How to Provide Bees Water
Bees need water just as other living creatures do. There is a range of advice, and assumptions, beekeepers make about how to do this so let me share with you my bird bath “bee bars.”
In general, bees need water no farther than half a mile from their hives. Some recommend a water source should be within 150 feet of their homes, which makes sense to me. Having a water source close by makes it easier for bees to move it to the hives for mixing with honey and protein to make bee bread and to cool the hive. Even though bees can fly 15-20 miles per hour carrying a load, I am sure they will access a nearby water source if it provides them what they need.
Secondly, Dr. Dale Hill has explained bees like what I call “water with a bouquet,” also referred to as “dirty water.” In other words, bees will visit standing water sources with limbs, rocks and, in one of my bird baths, moss. The bees are looking for minerals, enzymes and amino acids they need to stay healthy. They find some of those elements in standing water.
So to help keep them hydrated, one of the easiest things to do is to set up bird baths, or use them ones you already have. I call them my '“bee bars” and make sure they have rocks for safe bee landing. I also add twigs and leaves to give the water that “bouquet” bees like.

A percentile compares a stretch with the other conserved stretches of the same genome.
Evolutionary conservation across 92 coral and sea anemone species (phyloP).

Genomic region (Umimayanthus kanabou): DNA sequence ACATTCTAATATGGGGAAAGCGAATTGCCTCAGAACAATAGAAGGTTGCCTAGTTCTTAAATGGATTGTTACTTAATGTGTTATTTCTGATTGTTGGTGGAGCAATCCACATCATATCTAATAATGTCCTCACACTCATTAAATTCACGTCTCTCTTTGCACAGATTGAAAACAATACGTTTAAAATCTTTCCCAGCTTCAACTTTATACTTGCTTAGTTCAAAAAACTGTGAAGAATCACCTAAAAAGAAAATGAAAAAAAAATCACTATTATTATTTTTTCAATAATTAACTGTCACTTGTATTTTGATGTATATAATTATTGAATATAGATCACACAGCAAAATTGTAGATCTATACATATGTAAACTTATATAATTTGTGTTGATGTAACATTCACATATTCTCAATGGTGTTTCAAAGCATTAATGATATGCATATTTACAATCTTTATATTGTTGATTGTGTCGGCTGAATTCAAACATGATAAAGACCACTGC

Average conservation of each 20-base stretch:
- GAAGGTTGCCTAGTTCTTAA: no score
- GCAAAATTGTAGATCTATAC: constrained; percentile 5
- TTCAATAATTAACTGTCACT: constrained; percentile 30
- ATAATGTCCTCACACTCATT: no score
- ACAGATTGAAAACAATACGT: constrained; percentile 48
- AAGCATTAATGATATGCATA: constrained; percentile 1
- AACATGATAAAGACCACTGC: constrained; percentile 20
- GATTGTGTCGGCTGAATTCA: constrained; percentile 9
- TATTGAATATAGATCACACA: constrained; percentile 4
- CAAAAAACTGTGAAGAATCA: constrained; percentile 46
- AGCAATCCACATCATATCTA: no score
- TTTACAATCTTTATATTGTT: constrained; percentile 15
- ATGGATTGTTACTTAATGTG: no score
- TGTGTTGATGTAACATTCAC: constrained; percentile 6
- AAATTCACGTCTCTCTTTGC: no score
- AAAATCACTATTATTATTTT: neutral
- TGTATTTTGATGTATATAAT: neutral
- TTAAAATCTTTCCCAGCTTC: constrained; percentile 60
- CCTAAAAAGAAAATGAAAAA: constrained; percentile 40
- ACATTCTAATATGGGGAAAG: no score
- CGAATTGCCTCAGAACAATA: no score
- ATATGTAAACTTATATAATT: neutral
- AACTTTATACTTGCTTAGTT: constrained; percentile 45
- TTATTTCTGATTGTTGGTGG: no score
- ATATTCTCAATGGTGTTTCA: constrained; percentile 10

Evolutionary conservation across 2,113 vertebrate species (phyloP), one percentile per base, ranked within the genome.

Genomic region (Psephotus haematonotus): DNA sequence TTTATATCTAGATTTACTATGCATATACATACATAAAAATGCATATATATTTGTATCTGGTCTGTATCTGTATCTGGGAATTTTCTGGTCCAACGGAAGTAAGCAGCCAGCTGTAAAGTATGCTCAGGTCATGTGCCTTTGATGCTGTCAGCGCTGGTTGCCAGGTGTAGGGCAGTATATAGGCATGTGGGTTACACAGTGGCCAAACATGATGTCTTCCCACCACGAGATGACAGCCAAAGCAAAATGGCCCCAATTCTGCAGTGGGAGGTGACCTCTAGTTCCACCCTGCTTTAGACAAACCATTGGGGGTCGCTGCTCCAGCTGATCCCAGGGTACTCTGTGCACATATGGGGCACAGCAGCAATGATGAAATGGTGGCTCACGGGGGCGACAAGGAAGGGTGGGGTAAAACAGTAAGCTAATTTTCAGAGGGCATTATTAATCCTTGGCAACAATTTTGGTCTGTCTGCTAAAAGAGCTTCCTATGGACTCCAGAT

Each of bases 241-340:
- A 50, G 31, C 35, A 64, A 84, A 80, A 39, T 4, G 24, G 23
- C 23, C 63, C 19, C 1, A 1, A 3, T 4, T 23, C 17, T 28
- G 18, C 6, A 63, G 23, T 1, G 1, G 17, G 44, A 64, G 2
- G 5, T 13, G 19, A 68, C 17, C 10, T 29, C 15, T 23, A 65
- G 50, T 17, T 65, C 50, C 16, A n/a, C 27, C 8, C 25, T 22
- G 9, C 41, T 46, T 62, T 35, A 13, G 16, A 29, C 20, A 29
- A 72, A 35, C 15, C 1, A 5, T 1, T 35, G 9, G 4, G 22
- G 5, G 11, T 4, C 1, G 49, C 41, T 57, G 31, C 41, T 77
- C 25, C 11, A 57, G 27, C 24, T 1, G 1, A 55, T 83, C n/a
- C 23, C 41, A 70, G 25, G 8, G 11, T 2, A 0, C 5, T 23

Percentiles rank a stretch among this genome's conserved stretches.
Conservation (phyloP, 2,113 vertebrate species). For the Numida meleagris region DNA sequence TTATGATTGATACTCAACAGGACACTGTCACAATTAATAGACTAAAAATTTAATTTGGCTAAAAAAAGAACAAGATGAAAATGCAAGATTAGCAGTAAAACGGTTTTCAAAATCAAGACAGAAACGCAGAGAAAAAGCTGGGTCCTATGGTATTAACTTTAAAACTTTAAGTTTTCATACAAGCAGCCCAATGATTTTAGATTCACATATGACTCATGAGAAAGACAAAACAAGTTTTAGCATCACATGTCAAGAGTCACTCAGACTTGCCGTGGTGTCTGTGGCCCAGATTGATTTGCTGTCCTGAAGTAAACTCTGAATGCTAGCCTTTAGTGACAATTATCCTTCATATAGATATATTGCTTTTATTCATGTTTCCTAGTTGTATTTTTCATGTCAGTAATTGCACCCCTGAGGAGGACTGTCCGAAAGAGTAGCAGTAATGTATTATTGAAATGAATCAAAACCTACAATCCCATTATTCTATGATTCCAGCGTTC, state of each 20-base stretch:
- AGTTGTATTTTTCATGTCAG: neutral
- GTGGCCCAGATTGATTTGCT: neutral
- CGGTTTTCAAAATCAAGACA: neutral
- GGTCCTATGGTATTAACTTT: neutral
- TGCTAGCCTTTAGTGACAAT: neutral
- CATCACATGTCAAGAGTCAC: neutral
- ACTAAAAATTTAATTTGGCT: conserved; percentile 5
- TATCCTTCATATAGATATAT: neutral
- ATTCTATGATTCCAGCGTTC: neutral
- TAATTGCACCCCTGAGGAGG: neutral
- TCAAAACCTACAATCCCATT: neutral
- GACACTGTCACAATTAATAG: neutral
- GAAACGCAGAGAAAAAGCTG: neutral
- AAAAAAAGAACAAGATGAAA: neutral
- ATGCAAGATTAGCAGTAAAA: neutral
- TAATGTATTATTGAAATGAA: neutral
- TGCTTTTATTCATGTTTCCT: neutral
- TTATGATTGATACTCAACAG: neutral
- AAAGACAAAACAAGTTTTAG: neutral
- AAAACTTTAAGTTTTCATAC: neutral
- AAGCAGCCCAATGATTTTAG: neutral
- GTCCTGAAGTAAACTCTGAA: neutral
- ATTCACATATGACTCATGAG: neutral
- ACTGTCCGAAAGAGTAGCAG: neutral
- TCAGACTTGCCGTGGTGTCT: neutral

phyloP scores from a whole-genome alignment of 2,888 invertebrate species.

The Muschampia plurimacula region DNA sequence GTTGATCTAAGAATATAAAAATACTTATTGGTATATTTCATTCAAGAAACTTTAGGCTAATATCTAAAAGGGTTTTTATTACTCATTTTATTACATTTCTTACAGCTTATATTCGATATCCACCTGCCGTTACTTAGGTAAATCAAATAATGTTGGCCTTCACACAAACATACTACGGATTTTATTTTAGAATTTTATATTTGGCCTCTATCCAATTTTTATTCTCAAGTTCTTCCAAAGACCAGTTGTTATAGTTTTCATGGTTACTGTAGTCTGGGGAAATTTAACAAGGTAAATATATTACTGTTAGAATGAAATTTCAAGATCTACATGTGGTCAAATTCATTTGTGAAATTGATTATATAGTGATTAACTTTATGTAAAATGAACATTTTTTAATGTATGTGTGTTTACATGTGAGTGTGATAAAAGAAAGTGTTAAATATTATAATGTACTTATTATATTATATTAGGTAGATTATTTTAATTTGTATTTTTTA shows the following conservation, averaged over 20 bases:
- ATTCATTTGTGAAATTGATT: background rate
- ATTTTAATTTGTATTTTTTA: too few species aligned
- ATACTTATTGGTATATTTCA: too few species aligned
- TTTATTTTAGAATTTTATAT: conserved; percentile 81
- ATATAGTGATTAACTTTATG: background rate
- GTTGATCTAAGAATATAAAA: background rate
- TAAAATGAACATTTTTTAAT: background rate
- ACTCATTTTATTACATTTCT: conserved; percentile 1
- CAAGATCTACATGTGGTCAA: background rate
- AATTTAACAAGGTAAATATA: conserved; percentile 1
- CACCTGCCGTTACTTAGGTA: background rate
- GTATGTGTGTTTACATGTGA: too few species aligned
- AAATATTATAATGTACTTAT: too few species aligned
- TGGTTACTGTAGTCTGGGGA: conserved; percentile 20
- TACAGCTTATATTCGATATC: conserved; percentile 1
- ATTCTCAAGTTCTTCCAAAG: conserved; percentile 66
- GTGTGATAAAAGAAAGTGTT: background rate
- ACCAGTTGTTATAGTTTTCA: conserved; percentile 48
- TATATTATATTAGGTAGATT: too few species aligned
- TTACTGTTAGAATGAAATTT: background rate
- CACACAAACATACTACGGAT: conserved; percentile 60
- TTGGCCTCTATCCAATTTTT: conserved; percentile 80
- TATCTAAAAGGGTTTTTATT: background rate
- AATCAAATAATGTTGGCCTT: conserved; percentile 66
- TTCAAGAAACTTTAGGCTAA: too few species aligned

It does require a shift in perspective. At one time I tried to keep bird baths clear of debris and periodically changed the water. Now I add more things to my bird baths, including overgrown water lettuce from one of my tiny ponds. The water lettuce provides the bees a safe landing spot and helps to filter the water in the bird baths.
You can find bird baths for as little as $10. The lightweight plastic ones are easy to move around but require regular checking to make sure they are level and haven’t blown over from a recent storm. I add a base of rocks around the bottom to secure them.
Does this prevent birds from using the baths? Not that I can tell, I still periodically find a bird splashing away in the bee bars with smaller rocks or along the edge of ones with the larger ones.